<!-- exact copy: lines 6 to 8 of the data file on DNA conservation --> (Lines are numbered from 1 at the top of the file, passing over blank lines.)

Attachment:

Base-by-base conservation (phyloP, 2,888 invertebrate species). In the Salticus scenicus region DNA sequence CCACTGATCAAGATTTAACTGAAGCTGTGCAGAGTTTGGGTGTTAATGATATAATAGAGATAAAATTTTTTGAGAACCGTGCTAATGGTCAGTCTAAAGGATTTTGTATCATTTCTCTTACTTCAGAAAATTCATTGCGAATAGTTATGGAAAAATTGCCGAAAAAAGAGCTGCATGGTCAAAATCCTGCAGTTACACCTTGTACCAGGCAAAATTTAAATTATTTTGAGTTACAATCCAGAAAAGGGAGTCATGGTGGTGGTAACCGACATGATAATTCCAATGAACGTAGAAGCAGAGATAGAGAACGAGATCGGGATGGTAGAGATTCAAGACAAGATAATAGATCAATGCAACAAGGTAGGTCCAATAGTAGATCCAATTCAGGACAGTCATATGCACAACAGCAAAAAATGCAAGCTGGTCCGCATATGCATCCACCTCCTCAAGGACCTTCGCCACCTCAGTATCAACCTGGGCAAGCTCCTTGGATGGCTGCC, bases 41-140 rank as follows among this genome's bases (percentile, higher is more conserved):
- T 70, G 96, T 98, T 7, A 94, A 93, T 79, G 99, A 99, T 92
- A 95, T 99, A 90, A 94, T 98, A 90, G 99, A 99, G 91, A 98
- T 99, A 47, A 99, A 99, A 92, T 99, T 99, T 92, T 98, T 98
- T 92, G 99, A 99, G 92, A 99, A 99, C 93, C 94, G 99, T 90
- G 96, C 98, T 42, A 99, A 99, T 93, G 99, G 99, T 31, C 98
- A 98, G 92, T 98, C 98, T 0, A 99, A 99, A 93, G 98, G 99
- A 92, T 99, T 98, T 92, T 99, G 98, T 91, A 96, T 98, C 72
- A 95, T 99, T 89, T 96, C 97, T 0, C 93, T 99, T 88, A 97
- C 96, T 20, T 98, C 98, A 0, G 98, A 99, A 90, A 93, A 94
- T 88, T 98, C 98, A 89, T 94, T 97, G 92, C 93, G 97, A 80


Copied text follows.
- G 96, C 98, T 42, A 99, A 99, T 93, G 99, G 99, T 31, C 98
- A 98, G 92, T 98, C 98, T 0, A 99, A 99, A 93, G 98, G 99
- A 92, T 99, T 98, T 92, T 99, G 98, T 91, A 96, T 98, C 72